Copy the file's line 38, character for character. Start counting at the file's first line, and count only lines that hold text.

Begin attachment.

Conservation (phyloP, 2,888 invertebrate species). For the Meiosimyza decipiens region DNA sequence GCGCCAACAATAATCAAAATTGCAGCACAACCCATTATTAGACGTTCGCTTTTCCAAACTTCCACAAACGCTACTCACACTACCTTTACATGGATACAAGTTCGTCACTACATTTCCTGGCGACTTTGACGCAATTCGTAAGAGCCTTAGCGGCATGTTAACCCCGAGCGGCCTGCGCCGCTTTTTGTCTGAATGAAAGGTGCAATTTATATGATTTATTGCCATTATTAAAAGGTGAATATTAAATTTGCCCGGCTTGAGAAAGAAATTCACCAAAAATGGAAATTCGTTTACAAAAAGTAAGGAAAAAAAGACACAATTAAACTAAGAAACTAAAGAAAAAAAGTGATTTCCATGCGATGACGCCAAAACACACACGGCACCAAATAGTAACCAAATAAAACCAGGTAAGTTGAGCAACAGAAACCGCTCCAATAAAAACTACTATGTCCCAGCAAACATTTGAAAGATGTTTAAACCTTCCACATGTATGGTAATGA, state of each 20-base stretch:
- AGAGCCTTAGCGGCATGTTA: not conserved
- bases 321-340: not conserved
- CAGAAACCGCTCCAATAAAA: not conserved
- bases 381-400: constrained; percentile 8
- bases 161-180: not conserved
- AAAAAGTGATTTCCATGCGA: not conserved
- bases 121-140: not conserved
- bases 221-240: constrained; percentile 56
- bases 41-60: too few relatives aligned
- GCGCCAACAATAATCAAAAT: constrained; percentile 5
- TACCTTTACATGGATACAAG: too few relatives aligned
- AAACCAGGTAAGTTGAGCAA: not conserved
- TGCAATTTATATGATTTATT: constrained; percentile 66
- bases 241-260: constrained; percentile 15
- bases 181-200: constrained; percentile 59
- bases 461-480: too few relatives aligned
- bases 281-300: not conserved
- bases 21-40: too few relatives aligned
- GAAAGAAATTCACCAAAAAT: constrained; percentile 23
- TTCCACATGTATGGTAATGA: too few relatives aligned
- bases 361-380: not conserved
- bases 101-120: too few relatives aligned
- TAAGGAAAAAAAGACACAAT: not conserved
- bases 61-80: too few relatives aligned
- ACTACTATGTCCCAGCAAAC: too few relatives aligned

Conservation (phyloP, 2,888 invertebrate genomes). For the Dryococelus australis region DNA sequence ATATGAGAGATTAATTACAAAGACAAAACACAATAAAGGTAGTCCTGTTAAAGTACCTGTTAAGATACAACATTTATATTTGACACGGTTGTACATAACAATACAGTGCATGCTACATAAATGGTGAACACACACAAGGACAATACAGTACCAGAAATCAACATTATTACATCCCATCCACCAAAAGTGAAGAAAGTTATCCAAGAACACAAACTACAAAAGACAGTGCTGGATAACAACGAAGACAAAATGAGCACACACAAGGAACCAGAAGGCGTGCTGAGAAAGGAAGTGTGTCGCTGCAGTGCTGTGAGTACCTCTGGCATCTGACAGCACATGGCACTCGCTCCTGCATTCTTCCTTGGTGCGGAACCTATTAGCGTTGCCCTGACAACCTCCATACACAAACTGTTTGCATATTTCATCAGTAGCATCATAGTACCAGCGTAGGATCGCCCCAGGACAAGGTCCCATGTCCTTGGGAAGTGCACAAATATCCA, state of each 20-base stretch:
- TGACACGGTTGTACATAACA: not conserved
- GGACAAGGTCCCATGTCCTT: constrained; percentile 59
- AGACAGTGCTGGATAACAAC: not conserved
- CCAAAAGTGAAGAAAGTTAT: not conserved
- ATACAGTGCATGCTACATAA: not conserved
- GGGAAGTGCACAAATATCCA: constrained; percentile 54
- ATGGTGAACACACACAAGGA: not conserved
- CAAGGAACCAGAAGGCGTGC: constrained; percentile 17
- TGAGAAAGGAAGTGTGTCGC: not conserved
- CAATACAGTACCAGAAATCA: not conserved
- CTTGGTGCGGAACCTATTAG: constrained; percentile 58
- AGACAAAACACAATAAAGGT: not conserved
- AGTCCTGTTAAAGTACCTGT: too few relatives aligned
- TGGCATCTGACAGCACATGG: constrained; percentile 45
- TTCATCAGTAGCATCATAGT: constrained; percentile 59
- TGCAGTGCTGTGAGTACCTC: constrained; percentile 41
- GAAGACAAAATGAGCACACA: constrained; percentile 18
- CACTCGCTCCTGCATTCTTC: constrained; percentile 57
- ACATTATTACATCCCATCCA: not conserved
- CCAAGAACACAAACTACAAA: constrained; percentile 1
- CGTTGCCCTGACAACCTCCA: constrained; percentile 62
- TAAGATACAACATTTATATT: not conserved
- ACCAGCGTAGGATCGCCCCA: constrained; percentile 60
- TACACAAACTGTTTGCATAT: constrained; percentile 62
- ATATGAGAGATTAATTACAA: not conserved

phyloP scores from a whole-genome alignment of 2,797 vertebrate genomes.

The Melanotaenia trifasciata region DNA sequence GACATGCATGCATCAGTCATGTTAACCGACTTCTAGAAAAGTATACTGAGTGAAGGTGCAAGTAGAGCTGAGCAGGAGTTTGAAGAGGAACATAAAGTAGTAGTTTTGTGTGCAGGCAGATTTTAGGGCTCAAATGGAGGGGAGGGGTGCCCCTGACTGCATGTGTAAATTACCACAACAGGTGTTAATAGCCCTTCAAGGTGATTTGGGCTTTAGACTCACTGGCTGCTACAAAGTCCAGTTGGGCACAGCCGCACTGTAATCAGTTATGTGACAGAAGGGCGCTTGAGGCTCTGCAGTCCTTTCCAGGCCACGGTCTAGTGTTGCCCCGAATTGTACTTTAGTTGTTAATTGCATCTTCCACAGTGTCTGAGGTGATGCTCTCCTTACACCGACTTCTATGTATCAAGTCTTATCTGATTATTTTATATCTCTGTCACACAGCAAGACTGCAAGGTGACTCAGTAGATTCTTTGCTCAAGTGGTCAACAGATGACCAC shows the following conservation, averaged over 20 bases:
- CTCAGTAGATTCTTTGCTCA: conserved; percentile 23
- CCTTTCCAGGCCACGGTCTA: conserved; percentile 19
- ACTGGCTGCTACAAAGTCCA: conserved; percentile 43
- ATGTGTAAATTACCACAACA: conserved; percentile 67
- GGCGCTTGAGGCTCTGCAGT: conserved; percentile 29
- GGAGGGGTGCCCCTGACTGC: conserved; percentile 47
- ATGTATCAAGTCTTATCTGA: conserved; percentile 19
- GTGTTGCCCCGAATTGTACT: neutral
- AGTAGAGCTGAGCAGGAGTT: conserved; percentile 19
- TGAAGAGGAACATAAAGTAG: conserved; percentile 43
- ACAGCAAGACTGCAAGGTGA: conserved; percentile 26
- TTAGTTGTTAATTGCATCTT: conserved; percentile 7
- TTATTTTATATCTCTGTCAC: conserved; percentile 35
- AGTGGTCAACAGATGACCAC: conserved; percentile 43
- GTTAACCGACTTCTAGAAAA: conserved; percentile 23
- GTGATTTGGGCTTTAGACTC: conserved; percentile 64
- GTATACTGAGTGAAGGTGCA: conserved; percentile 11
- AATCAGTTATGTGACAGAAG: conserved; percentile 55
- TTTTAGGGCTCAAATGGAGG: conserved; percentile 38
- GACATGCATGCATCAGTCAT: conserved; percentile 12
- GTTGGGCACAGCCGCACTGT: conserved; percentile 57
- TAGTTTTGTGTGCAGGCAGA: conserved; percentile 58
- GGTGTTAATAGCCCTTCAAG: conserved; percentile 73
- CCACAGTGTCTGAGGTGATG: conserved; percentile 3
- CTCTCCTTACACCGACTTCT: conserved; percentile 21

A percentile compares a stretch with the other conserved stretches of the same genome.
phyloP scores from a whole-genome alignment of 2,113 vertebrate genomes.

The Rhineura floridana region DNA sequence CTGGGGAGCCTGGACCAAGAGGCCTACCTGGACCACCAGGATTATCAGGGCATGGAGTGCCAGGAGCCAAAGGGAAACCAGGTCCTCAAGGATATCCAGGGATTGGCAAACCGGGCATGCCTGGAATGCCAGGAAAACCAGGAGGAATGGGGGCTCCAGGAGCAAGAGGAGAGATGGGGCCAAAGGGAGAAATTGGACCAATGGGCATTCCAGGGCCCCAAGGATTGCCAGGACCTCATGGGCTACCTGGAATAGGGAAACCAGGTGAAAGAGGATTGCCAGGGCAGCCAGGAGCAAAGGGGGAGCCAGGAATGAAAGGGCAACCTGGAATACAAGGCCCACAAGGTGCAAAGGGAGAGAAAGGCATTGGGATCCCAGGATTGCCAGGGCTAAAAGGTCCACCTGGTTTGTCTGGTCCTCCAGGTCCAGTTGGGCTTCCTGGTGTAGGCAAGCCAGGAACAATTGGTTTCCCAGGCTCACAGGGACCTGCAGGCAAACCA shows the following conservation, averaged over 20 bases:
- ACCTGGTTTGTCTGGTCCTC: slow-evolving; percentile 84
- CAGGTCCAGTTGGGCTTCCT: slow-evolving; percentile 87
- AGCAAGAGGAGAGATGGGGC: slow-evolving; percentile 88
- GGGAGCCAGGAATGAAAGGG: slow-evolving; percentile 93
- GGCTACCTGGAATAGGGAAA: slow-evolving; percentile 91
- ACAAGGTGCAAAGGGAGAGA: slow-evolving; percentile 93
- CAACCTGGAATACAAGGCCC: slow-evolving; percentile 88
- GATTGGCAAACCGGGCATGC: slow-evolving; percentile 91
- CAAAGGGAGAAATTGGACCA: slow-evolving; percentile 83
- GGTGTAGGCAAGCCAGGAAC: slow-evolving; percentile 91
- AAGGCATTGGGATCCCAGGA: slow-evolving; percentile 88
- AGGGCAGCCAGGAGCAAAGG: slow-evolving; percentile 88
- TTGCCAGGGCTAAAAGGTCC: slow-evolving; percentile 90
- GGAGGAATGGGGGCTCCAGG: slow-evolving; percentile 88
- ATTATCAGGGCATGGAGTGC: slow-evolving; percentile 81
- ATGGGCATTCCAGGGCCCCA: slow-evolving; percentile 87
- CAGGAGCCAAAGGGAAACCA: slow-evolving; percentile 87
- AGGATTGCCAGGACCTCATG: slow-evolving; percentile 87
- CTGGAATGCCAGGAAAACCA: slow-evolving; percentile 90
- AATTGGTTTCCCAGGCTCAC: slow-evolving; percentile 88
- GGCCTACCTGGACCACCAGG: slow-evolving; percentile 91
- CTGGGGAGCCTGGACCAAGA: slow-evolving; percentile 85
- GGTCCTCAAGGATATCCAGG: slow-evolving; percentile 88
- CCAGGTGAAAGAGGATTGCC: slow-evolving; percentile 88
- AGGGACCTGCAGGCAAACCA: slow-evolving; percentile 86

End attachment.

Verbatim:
- CTTGGTGCGGAACCTATTAG: constrained; percentile 58